MCKENNAL, Sir Edgar Bertram
427 x 472 x 229 cm (pedestal and statue). 200 x 2183 x 750 cm (semi-circular entrance)
"B. McKennal R.A., A.B. Burton Founder, London" / EDWARD VII / 1901- 1910
City of Melbourne Art and Heritage Collection
Edward VII (1841-1910), Sculptor Edgar Bertram Mackennal, founder A.B. Burton, Bronze statue with basalt and granite pedestal, 1920, Queen Victoria Gardens
Location: Queen Victoria Gardens
The king is portrayed in the full dress uniform of a British Field Marshall, holding a baton in his right hand whilst his left is reigning in his spirited charger. Both the King and charger are heroically treated and the simple lines of the granite pedestal lend dignity and grace to the statue. A formal stone alcove on a paved bluestone terrace forms the base of the memorial with two bronze lion heads spouting water into circular pools at each end. Six basalt steps mark the entrance to the memorial.
Mackennal’s statue of Edward VII depicts a heroic king in the full dress uniform of a British field marshal. The eldest son of Queen Victoria, Edward was rebellious into his adulthood and the Queen showed her displeasure by denying him any governmental position. Despite his lack of experience, Edward successfully negotiated England’s conciliation with France, earning him the title of ‘the peacemaker’, and his social reforms made him popular among his subjects.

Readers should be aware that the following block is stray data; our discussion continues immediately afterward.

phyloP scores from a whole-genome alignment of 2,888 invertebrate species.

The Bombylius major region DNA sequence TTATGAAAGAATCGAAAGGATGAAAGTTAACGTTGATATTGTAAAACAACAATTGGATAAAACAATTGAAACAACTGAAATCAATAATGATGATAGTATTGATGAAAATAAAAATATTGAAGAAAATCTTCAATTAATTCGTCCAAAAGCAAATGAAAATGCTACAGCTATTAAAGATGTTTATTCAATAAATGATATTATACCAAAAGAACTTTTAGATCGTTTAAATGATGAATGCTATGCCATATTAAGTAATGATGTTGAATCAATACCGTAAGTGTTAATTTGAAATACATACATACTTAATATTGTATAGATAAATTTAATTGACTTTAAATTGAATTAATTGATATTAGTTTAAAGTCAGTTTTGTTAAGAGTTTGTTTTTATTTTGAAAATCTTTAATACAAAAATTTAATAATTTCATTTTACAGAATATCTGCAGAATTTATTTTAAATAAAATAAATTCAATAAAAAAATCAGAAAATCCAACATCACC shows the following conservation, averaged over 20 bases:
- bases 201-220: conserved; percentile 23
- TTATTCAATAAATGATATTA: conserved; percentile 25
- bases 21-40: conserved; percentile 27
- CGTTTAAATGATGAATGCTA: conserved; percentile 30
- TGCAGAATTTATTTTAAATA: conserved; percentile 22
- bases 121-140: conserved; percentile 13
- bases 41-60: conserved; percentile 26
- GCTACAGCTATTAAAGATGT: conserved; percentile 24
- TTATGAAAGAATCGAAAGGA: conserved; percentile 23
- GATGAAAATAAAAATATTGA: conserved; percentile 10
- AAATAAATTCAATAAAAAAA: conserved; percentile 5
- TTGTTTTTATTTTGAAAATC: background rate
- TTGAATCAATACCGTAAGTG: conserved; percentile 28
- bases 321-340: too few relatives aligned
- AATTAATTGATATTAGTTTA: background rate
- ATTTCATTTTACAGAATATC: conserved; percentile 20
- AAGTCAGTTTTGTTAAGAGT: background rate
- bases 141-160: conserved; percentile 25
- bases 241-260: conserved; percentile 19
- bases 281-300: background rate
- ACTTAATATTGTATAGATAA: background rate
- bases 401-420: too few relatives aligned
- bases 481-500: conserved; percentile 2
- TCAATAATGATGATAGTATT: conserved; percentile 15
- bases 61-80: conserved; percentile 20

The desire to create a monument to Edward in Melbourne took hold immediately following his death in 1910. Mackennal was commissioned to undertake the work on a tender of £1867, but the statue eventually cost three times that price. The outbreak of World War One delayed the statue’s production, but casting in London commenced at the war’s end. It was unveiled in 1920.
Sculptor Edgar Bertram Mackennal was much in demand in the late 19th and early 20th centuries. His commissions include Melbourne’s statue of Sir William Clarke and the medal for the London Olympics. He was knighted in 1921 and elected to the Royal Academy in 1922.